ACAMS Today had the privilege to speak with Lisa W. Wardell, president and CEO of Adtalem about her background, professional experience and what it means to break boundaries as the only African-American female CEO in the S&P 400.
Wardell is a philanthropist, mother of six, wife, mentor, sponsor and CEO. She was appointed president and CEO of Adtalem in 2016 and has been a member of the board of directors since 2008. Wardell has made notable improvements to the diversity of the board and leadership team since she took the role; Adtalem’s board is now 67 percent diverse in gender and ethnicity combined, and Adtalem’s leadership team has 80 percent combined gender and ethnic diversity. Adtalem’s stock is also up approximately 250 percent during her tenure.
Wardell earned her bachelor’s degree from Vassar College and her law degree from Stanford Law School. She earned her master’s degree in finance and entrepreneurial management from the Wharton School of Business at the University of Pennsylvania.
Wardell serves on the board of directors for Lowe’s Home Improvement (NYSE: LOW), a Fortune 50 company, as well as THINK450, the innovation engine of the National Basketball Players Association, supporting NBA players and their development away from the game. She is also a member of The Business Council, the Executive Leadership Council, and CEO Action for Diversity and Inclusion. Among numerous recognitions, she was recently selected by Black Enterprise magazine as one of the “300 Most Powerful Executives in Corporate America” and has been featured on Savoy Magazine’s Power 300: Most Influential Black Corporate Directors list. Wardell is often featured for her strategic insights by media outlets, including Bloomberg, Fortune, Politico, Investor’s Business Daily, Inside Higher Ed and The Chronicle of Higher Education, among others.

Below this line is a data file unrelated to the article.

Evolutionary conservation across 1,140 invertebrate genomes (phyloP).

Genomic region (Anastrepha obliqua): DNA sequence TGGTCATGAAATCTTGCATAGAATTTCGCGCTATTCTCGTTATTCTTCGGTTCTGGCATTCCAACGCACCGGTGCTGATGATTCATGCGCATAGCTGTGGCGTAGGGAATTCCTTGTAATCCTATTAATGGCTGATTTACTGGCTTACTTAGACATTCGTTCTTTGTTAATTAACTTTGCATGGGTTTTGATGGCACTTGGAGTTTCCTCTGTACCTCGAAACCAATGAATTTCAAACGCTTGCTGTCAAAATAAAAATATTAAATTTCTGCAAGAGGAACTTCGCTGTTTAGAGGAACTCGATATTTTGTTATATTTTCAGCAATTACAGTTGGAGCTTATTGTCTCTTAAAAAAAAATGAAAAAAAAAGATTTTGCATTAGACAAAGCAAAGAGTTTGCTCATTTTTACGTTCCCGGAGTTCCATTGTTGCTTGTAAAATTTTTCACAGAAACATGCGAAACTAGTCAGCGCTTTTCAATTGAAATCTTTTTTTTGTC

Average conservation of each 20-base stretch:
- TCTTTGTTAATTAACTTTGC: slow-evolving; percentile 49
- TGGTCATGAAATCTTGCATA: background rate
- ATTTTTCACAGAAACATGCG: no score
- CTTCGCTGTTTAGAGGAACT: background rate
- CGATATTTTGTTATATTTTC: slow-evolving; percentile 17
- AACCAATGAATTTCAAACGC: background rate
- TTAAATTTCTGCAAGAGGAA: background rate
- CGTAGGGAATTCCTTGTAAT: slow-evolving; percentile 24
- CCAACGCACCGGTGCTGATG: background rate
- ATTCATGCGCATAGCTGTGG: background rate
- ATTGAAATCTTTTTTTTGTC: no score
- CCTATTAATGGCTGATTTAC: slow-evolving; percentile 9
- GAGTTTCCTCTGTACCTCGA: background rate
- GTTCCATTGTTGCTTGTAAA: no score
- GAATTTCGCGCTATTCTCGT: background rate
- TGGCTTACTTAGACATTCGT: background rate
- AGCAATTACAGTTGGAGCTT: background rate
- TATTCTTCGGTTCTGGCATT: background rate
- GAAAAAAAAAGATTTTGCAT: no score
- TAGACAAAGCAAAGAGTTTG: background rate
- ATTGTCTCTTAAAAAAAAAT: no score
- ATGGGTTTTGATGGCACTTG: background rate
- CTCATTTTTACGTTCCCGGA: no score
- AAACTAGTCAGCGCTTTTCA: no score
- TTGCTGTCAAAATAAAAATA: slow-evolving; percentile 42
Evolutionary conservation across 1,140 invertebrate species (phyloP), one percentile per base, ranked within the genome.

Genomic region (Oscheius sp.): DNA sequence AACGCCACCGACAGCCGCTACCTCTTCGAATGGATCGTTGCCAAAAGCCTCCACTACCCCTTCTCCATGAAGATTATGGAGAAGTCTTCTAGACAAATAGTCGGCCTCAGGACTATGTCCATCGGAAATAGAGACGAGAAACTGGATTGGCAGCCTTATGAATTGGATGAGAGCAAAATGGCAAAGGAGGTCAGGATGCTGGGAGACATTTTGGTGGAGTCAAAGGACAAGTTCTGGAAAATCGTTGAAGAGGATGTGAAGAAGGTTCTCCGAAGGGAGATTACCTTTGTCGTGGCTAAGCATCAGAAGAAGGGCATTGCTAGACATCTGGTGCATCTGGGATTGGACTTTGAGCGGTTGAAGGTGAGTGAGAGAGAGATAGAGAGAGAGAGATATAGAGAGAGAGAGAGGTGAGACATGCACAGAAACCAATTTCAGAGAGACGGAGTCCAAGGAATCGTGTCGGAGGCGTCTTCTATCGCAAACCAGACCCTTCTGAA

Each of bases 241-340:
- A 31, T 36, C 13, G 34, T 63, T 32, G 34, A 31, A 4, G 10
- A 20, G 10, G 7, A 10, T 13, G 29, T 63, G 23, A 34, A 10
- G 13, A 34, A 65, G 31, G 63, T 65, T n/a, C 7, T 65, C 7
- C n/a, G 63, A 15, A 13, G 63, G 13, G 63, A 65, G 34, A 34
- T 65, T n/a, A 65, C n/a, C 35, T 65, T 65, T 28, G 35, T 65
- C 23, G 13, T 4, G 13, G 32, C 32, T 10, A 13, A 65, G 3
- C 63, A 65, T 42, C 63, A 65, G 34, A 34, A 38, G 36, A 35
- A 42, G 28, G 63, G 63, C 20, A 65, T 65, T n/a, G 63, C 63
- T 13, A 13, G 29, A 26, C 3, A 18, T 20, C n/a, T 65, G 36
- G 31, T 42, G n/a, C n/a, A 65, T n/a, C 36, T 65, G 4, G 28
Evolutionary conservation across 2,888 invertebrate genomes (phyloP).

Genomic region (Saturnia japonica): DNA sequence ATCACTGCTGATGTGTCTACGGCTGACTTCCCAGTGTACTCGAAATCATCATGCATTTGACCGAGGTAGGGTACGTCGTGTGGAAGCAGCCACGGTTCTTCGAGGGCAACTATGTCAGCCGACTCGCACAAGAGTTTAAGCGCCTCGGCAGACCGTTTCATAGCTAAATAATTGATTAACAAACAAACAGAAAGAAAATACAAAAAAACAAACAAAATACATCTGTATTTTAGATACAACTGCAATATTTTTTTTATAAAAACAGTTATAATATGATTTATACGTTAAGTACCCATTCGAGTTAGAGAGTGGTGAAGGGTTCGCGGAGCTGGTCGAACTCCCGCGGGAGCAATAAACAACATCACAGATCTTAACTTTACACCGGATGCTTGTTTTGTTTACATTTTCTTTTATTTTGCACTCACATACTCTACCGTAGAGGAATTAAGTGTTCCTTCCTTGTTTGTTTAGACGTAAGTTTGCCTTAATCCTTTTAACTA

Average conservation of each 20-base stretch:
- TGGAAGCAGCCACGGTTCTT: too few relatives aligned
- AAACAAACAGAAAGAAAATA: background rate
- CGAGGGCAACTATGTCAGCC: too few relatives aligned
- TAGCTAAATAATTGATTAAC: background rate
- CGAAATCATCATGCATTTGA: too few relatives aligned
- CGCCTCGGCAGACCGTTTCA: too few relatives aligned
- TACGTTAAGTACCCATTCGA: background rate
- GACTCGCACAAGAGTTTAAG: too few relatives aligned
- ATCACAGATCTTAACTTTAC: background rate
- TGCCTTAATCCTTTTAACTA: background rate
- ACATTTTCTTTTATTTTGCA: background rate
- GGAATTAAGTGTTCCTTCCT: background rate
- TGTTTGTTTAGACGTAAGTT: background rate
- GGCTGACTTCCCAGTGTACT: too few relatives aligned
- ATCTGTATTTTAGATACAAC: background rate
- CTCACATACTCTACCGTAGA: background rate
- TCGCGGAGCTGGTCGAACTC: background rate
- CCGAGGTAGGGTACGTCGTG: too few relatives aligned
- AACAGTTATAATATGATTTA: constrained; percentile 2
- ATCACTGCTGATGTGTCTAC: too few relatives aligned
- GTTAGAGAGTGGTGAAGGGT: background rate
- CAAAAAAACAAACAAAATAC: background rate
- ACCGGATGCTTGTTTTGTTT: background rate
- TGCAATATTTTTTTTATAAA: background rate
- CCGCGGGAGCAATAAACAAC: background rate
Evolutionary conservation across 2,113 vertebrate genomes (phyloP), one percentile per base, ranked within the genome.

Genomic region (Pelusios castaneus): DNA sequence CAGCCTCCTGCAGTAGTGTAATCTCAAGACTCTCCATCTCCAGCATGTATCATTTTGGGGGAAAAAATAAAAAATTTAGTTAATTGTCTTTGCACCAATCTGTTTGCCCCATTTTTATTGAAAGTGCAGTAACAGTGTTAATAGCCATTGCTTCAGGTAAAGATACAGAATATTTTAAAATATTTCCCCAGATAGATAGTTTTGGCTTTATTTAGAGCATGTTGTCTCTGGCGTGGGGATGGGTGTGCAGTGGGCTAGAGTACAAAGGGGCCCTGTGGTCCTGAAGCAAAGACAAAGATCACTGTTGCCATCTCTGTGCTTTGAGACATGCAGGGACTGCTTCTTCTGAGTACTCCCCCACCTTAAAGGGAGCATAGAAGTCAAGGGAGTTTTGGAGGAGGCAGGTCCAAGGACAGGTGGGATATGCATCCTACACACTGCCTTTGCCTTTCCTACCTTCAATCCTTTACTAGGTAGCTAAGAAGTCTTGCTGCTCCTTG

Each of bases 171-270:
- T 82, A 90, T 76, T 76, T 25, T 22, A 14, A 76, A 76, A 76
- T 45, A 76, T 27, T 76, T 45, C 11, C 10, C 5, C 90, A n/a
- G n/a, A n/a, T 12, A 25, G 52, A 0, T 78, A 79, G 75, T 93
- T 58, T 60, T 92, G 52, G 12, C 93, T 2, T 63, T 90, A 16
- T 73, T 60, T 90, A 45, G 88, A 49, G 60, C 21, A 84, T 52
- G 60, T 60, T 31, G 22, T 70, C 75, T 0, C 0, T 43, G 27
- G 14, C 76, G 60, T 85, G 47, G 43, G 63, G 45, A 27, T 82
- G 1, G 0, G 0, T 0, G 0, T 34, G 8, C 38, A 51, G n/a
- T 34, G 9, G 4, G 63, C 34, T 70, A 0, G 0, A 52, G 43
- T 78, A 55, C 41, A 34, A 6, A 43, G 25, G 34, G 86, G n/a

ACAMS Today: This year the theme for International Women’s Day is #BalanceforBetter. How has your life experience made you the leader you are today?
Lisa W. Wardell: As a first generation college graduate my early life experiences helped me to understand the power of rolling up your sleeves and getting to work. I had my first job at 14 and worked through college. These experiences helped me understand how to be a servant leader and lead by example, not to mention how to multi-task, be a quick study and learn to adapt as situations change. It also helped underscore the notion that you can pursue a dream and that anything is possible if you have a plan. I have a team approach, I don’t like a lot of hierarchy, and I try to listen more than I speak. I know from experience that sometimes the most junior person knows the most about the customer, or in our case, the ACAMS member, because they are closest to what that person needs from us as a membership organization to provide value to them as they pursue their career.
AT: As a female CEO, mother, and philanthropist, how do you transform challenges into opportunities to break barriers and the proverbial glass ceiling?
LWW: We all have busy lives, but what helps me is my focus on being intentional. To me, that means purposefully putting thoughts into actions to drive measurable results. I have attempted to be intentional in my career by performing well in my current position first, exceeding expectations, and then looking at the next role. I consistently seek feedback and incorporate that guidance into my professional life. I seek out mentors to help me build my leadership skills, and I found sponsors throughout my career to assist in my development—sponsors are those individuals who can speak for you and about you when you are not in the room. I also set goals for one, three and five years out and regularly revisit those goals to keep myself on track. Being intentional has helped me stay on track with what I want to accomplish and is helping me build Adtalem into an organization that is a truly diverse meritocracy.
AT: From the student to the business owner, we all have a responsibility to be proactive. How can women use their current role to ignite positive change that is sustainable and not just a fad?